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Win by progressing

Nov 8, 2004 11:36 PM

I once had a conversation at Treasure Island about video poker with someone who turned out to be the dumbest player in the world. He called himself a ”˜semipro’ (whatever that is) who not only played video poker, he dabbled in blackjack and had all sorts of angles on sports betting. He told me he was "slightly ahead of the game overall" but I’ve since come to discover that he married into money — a whole lot of it. Now I know why he carried all that cash around. He wasn’t used to it.

As it is for many gamblers, video poker was his main squeeze, and when I saw him sit in front of the $5 machines I saw why he had to play the game. He was hooked on the game, and his ferocious play attested to that fact. When he won he wanted to win more. When he lost he tried to catch up. Classic symptoms of compulsive, pathological play before my very eyes!

Yet with all his feverish attempts to hit a royal flush, his dumbest statement had not thus far been spoken. After being up over $1400, he finally stopped at minus 6 or 7K. When I asked why he didn’t first set a win goal instead of simply playing his bankroll out trying for a royal, he uttered those famous words that I ridicule all the time: "I’ve got a coupon for today here that adds .4 percent to this game, and at over 100 percent, it’s a good play whether I win or lose." Yes, these words of wisdom were indeed spoken by a mature human being.

Whenever I come across such frivolity-in-action, it only serves to bolster the confidence I get from playing the only winning video poker Play Strategies that allow an intelligent player to consistently take home a nice profit. Although I have developed five different strategies (available to read or copy FOR FREE on the homepage of the one common trait between all but my multistrike strategy is in the denominational progression utilized in one form or another. Those who bang away at the same denomination hour after hour, day after day, overwhelmingly will tell you that there is no way to beat the machines.

What players look for during their sessions are winning hands, but if you get four or five of them and you’re already down hundreds of credits, what good has it done? Yes I know, the math geeks will foolishly say there’s that many more credits to sit there and play like a zombie for a few more hours so they can either hit a royal or pile up the points and get a smile or two from their host. But for those of us who play for the money, take a guess at just how much those words are worth! And these guys actually PAID for an education?”¦”¦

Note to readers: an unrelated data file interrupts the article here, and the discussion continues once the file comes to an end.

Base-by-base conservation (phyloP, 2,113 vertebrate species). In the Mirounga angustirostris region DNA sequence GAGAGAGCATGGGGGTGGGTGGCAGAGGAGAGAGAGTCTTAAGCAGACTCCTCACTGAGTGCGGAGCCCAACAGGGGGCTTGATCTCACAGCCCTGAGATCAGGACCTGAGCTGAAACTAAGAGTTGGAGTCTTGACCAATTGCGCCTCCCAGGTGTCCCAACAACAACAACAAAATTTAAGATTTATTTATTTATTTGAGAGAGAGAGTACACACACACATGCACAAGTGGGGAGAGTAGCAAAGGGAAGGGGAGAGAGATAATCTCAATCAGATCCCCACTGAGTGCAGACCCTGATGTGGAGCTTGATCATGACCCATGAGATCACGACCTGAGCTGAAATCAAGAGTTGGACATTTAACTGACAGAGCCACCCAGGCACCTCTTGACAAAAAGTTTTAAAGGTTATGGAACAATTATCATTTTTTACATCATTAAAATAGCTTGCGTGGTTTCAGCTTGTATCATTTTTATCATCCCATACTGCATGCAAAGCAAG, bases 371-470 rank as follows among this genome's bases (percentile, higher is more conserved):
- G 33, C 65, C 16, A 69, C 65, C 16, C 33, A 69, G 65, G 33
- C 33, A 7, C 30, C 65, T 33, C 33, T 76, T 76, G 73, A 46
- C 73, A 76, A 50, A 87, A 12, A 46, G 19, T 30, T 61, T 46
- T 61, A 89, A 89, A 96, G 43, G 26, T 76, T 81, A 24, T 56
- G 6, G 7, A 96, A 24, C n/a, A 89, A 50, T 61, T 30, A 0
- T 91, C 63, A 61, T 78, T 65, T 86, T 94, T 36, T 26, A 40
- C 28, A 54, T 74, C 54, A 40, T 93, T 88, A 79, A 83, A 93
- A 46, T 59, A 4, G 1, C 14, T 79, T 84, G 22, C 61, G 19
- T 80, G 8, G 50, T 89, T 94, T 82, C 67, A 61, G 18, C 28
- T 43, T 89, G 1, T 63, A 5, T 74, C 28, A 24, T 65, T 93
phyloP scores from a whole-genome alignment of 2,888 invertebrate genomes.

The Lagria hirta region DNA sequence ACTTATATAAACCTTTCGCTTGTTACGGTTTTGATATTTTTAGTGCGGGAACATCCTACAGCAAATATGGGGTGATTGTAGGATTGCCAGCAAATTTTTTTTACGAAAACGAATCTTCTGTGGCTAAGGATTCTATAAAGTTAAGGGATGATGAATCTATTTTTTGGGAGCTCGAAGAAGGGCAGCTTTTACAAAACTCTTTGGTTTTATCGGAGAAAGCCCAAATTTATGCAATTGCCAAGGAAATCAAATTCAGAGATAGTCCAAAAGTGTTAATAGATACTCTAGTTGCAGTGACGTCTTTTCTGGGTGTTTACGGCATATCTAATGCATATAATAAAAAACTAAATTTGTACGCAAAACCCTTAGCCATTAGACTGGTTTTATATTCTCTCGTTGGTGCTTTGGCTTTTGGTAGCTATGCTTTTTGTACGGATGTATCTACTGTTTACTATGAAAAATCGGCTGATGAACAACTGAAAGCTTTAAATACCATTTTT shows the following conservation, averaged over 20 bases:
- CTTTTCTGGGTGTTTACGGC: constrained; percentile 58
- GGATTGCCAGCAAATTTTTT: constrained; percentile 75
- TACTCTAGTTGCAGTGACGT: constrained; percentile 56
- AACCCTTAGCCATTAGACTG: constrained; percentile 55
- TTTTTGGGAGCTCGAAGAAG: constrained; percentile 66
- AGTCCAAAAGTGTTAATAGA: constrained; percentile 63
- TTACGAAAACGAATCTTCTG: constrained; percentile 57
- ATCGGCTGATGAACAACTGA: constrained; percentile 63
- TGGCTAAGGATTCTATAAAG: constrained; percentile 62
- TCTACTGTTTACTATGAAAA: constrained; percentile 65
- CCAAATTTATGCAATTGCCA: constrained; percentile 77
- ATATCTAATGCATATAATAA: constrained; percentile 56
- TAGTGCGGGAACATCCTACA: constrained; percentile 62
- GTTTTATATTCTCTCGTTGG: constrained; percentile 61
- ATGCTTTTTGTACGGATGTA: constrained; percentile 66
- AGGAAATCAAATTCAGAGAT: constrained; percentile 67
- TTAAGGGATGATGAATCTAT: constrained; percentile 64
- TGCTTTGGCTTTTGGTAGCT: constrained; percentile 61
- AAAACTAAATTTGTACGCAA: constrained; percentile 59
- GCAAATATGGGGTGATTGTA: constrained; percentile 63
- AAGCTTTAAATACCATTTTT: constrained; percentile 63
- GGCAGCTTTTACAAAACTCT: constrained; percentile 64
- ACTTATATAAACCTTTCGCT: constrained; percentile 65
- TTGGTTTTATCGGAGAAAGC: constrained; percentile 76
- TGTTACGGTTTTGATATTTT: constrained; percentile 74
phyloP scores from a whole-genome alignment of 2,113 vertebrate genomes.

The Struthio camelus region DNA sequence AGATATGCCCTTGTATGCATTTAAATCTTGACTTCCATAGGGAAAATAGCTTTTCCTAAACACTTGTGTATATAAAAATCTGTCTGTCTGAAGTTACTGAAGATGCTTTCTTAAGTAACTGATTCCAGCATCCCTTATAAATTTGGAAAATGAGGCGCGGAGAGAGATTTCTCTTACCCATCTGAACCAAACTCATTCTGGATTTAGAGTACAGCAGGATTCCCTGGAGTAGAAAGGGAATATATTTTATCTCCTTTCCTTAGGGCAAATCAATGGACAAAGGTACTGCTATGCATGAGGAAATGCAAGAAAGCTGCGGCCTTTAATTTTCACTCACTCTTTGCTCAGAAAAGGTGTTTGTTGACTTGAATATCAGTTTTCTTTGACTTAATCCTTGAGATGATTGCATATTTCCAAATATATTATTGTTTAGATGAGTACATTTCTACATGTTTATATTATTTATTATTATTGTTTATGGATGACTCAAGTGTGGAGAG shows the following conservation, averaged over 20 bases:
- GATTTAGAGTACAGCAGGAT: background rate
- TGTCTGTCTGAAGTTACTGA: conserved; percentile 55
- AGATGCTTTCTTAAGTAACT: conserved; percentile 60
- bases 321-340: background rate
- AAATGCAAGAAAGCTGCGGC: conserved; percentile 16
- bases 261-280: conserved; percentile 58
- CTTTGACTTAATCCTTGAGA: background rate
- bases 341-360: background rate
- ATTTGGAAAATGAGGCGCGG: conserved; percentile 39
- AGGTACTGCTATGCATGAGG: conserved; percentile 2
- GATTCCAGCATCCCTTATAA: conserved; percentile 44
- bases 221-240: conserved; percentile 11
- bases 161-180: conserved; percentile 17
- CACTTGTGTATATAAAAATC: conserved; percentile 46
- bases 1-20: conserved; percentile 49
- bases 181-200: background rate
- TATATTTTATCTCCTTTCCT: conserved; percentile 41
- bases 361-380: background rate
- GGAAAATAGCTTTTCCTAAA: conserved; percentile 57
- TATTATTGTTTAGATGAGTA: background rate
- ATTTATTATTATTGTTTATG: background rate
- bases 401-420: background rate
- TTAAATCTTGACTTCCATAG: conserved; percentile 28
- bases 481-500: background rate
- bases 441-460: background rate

In the past year or two, the machine makers may not know it, but their progress has been an enormous help to my play. First, ticket-in/ticket-out technology began to spread among the casinos. Now, multi-game/multi-denomination machines are everywhere. Naturally, whenever I can find one that has all these attributes, that’s the machine I will play first. Why? Because my strategies dictate that I constantly cash out at certain win points, that I progress in denomination within a very structured pre-set plan, and that I increase game volatility at specific times during my play. With these newer machines on the floors, I have to now wonder how I ever got along without them.

Most casinos - but not all — have multi-denominational machines with three levels. The most popular are 25c/50c/$1 generally found at bars, or 5c/10c/25c that are more common somewhere on the floor. But having only three levels is not enough for playing my strategies, so I always look for 25c/50c/$1/$2/$5, $1/$2/$5/$10, or something similar with at least four but preferably five levels. Of course, my absolute favorites are two bar tops at the Rio, where their 25c/50c/$1/$2/$5/$10/$25 seven level, multi-game machines are the ultimate for my type of play.

Over the past five years I’ve taken some criticism for my style of progression play, but as more people attempt to understand my strategies the noise level dissipates. Certainly, the better the pay table the better the game. But pay tables are not a top concern of mine when I play, and they never will be. So you’re game pays five more credits for a full house than mine? And what if I don’t hit one during my session, or what if I hit three on the way to getting my game-ending/goal-reaching quad anyway? Did I lose 15 credits? Do I care?

One of the most important aspects of progression type play is in the value of the winners. If I choose dollars and play for two hours before hitting four aces on Double Bonus Poker, I may or may not be ahead by a very slight amount. But with my game, hitting aces two hours into play after getting virtually nothing along the way can mean thousands of dollars in profits. Would you rather see four aces on dollars or on the $10 machine?

That’s why an adequate bankroll is so important to my game. But what good would even THAT be without the extreme discipline required to actually quit playing at the exact minimum win or loss point I said I would before I began to gamble? That’s where most people, even the very heavily bankrolled, get into trouble in casinos. Few know when to stop, and even fewer know HOW to stop. Sure, when you run into them tomorrow, they’ll tell you a story only a fisherman could love. But at the end of the day, they’ll have to answer to themselves.

Progressing in video poker as I do it is not the same as the progression schemes you’ll find at the tables. With the proper bankroll, running into a casino "limit"is never a problem when you set stop-loss limits. Many, many consecutive hands can be lost with little or no damage. And when you win, you WIN. There’s none of this doubling your bet just to win your original $5 plus $5. Jackpots abound in video poker, and progressive play is the only way to see them all the time.